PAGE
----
Tumor Necrosis Factor Inhibitors May Reduce Cardiovascular Morbidity in Patients With Psoriasis

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The connection between psoriasis and increased major adverse cardiovascular events (MACEs) has been well studied. 1,2 Although treatment of psoriasis can improve skin and joint symptoms, it is less clear whether therapies may mitigate the increased risk for cardiovascular comorbidities. Tumor necrosis factor (TNF) inhibitors in particular have been studied with great interest given the role of TNF in vascular and metabolic functions. 3 Using a retrospective cohort design, Wu and colleagues 4 examined if treatment with TNF inhibitors in patients with psoriasis would be associated with a lower risk for MACEs compared to phototherapy. Results suggested a significantly lower hazard of MACEs in patients using TNF inhibitors vs patients treated with phototherapy (adjusted hazard ratio, 0.77; P = .046). Moreover, based on these findings, they calculated that treating approximately 161 patients with TNF inhibitors rather than phototherapy would result in 1 less MACE per year overall. 4

Patients with psoriasis have been shown to have a greater noncalcified coronary plaque burden and prevalence of high-risk plaque compared to healthy patients.5 Lerman and colleagues5 measured the coronary plaque burden of 105 patients with psoriasis and 25 healthy volunteers using coronary computed tomography angiography. Although the patients were on average 10 years younger and had lower cardiovascular risk as measured by traditional risk scores, patients with psoriasis were found to have a greater noncalcified coronary plaque burden compared to 100 patients with hyperlipidemia. This burden was associated with an increased prevalence of high-risk plaques. Furthermore, in patients followed for 1 year, improvements in psoriasis severity were associated with reductions in noncalcified coronary plaque burden, though this finding was across all treatment modalities. However, there was no significant difference in calcified coronary plaque burden associated with reduced psoriasis severity.5

Moreover, Pina et al6 conducted a prospective study evaluating the use of the TNF inhibitor adalimumab to improve endothelial function and arterial stiffness in patients with moderate to severe psoriasis. Among 29 patients, they found a significant improvement in endothelial function as measured by flow-mediated dilatation after 6 months of adalimumab therapy, with a mean increase from 6.19% to 7.46% (P=.008). They also reported decreases in arterial stiffness by pulse wave velocity (P=.03). Despite a small sample size, these findings provide 2 potential mechanisms by which TNF inhibitor therapy may reduce the risk for cardiovascular events.6

A retrospective cohort study evaluating data from the Kaiser Permanente Southern California health plan assessed whether TNF inhibitor therapy was associated with a lower risk for MACE in patients with psoriasis.7 A total of 18,194 patients were included; of these, 1463 received TNF inhibitor therapy for at least 2 months. After controlling for other variables, including age at psoriasis diagnosis, sex, race/ethnicity, and other cardiovascular risk factors (eg, history of smoking or alcohol use; use of clopidogrel, antihypertensive agents, antihyperlipidemics, or anticoagulants), patients in the TNF inhibitor cohort demonstrated a significantly lower MACE hazard ratio compared to patients treated with topicals (hazard ratio, 0.80; 95% confidence interval, 0.66-0.98; P<.05).7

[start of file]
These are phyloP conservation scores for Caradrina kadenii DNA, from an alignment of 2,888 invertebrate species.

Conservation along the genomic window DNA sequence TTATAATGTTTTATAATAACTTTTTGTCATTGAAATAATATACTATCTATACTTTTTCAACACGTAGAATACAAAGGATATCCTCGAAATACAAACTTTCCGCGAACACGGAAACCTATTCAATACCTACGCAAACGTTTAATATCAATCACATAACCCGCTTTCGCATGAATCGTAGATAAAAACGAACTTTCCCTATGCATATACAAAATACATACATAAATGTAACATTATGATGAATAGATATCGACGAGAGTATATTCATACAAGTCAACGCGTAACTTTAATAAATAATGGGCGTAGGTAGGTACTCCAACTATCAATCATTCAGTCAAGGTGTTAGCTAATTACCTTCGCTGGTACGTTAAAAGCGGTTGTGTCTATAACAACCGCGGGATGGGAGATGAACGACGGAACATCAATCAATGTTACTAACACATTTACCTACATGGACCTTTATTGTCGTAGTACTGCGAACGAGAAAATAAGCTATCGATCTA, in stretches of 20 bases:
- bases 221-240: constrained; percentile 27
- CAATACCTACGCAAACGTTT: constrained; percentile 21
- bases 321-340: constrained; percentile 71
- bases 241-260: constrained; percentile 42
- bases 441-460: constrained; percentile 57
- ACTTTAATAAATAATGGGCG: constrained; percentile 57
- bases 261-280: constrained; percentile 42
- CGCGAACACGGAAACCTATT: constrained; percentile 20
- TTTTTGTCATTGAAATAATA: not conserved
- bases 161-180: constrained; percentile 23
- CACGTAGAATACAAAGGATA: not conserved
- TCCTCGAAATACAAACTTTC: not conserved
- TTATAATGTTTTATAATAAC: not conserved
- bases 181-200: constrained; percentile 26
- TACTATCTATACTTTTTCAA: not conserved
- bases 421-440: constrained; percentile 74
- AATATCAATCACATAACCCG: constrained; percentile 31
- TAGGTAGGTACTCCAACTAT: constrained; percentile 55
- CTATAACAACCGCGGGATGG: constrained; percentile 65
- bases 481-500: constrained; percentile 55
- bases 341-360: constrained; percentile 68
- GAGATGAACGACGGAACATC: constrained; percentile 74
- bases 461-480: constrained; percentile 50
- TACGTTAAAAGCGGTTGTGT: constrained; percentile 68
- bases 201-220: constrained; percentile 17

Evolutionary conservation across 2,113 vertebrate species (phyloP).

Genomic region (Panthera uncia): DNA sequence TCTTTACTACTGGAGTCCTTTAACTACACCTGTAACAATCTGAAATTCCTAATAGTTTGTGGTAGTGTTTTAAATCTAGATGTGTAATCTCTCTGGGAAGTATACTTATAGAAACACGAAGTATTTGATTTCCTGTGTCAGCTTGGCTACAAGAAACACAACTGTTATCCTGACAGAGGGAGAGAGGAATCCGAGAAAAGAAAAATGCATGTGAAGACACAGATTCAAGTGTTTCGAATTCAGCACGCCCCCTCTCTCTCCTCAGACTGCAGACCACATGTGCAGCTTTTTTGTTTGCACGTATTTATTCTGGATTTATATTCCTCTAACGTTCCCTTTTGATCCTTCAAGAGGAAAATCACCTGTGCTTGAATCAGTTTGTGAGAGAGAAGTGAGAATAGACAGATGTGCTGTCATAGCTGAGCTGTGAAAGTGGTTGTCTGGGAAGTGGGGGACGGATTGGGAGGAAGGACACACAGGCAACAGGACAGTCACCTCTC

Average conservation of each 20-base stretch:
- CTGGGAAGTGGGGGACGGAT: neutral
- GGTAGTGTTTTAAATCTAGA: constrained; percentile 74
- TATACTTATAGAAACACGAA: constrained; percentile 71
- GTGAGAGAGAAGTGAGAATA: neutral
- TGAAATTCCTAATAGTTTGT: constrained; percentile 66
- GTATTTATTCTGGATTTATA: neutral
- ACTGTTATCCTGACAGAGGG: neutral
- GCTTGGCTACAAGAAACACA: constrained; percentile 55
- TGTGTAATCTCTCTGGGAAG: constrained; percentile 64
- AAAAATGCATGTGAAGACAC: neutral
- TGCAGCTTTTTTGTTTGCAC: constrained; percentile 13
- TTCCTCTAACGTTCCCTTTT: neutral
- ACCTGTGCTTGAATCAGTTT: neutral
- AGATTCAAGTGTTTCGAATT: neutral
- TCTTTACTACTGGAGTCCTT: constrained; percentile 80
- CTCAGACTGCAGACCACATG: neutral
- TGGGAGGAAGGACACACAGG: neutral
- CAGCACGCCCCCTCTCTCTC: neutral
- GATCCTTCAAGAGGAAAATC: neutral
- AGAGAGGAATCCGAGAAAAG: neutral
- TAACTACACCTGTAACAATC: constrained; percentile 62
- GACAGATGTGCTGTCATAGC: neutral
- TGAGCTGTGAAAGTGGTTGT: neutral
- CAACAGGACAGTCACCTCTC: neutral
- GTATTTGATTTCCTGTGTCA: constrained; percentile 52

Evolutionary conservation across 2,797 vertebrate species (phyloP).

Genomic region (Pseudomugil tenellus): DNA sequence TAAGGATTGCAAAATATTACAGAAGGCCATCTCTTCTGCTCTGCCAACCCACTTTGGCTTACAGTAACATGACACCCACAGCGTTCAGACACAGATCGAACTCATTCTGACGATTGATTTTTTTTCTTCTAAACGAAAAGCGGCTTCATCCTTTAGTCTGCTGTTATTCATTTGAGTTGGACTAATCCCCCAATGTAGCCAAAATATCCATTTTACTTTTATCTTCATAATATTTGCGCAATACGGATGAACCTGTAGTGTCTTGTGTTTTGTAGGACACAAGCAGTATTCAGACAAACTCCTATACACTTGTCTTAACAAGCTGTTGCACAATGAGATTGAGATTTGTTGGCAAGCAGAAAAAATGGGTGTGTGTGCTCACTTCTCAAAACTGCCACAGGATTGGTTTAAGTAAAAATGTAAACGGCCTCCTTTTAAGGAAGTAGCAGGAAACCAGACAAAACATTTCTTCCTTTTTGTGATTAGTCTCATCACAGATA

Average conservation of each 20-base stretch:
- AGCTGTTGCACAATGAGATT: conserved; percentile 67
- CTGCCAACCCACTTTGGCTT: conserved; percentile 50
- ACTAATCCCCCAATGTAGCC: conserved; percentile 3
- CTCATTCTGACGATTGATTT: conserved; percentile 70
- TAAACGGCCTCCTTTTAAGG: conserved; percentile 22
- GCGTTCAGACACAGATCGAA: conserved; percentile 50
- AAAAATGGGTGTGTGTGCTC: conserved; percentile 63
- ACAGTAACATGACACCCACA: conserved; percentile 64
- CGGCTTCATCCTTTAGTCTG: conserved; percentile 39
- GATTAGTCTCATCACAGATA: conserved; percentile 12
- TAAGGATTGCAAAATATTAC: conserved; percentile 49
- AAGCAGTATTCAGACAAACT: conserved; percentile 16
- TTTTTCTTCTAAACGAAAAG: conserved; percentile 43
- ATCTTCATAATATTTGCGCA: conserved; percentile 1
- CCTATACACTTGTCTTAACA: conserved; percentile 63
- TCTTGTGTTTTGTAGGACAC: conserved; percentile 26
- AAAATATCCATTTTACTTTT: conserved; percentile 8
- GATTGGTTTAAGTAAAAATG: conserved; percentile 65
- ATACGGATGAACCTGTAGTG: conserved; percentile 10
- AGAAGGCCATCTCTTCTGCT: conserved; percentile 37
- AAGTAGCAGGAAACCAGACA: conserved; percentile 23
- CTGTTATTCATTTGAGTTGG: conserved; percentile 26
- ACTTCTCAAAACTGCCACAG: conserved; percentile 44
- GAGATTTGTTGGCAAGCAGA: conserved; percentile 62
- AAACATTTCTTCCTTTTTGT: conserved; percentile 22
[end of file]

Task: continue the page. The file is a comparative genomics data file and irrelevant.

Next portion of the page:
Conversely, a randomized, placebo-controlled trial of 107 patients found no difference in vascular inflammation of the ascending aorta and the carotids after 16 weeks of adalimumab treatment vs placebo. In this study, however, most patients had only moderate psoriasis based on a mean psoriasis area and severity index score of 9.8.8 Given studies finding higher risk burden in patients with more severe skin disease,2 it is possible that the effect of TNF inhibitor therapy may not be as pronounced in patients with less skin involvement. There was a significant effect on C-reactive protein levels in patients receiving TNF inhibitor therapy compared to placebo at 16 weeks (P=.012), suggesting TNF does play some role in systemic inflammation, and it is possible it may exert cardiovascular effects through a mechanism other than vascular inflammation.8

A second double-blind, randomized trial reported similar results.9 Among 97 patients randomized to receive adalimumab, placebo, or phototherapy, no significant difference in vascular inflammation was found after 12 weeks of therapy. In contrast, levels of C-reactive protein, IL-6, and glycoprotein acetylation were markedly reduced. The authors also reported adverse effects of adalimumab therapy on lipid metabolism with reduced cholesterol efflux capacity, a marker of ability of high-density-lipoprotein particles to perform reverse cholesterol transport, and high-density-lipoprotein particles, suggesting these effects may counteract some of the anti-inflammatory effects of TNF inhibitors.9

A growing body of data regarding the effect of TNF inhibitors on cardiovascular morbidity in patients with psoriasis is being collected, but no strong conclusions can be made. Given the disconnect of findings across these studies, it is possible that we have yet to elucidate the full mechanism by which TNF inhibitors may affect cardiovascular health. However, there may be additional confounding factors or patient characteristics at play. More large, prospective, randomized, controlled studies are needed to further understand this relationship.

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